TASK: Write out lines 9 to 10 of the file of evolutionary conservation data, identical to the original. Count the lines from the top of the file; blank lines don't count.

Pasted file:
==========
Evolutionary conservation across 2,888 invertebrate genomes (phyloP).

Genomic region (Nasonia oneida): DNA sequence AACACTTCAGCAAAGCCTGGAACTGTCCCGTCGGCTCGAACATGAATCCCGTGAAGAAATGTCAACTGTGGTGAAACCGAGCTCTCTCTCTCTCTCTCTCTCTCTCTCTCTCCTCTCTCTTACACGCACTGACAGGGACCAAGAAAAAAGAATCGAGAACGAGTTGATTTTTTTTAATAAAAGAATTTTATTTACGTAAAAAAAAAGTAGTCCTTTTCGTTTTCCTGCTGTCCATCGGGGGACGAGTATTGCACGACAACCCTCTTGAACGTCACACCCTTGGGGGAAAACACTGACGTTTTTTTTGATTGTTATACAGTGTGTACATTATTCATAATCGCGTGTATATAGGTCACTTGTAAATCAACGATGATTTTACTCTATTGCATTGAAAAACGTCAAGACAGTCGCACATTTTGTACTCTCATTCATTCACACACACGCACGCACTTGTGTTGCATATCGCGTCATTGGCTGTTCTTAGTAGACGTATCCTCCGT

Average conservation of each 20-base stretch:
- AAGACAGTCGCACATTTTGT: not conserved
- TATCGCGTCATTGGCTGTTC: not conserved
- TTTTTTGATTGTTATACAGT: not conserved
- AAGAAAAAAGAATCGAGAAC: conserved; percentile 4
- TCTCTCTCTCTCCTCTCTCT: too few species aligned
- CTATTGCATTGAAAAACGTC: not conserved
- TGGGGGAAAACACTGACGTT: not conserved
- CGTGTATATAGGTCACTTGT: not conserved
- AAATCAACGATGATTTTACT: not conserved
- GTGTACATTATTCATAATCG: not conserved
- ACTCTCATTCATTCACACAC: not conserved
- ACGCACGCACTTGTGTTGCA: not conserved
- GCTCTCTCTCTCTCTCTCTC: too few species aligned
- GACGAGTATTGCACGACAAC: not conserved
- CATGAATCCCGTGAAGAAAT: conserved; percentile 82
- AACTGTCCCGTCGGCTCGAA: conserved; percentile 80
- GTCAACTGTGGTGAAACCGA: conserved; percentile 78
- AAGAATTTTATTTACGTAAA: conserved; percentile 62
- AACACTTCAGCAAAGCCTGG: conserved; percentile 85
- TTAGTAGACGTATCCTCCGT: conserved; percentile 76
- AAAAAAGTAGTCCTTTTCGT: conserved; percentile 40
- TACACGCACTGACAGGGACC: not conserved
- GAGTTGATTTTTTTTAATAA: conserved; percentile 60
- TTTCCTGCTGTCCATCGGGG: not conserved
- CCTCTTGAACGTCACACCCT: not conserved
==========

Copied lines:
- CTATTGCATTGAAAAACGTC: not conserved
- TGGGGGAAAACACTGACGTT: not conserved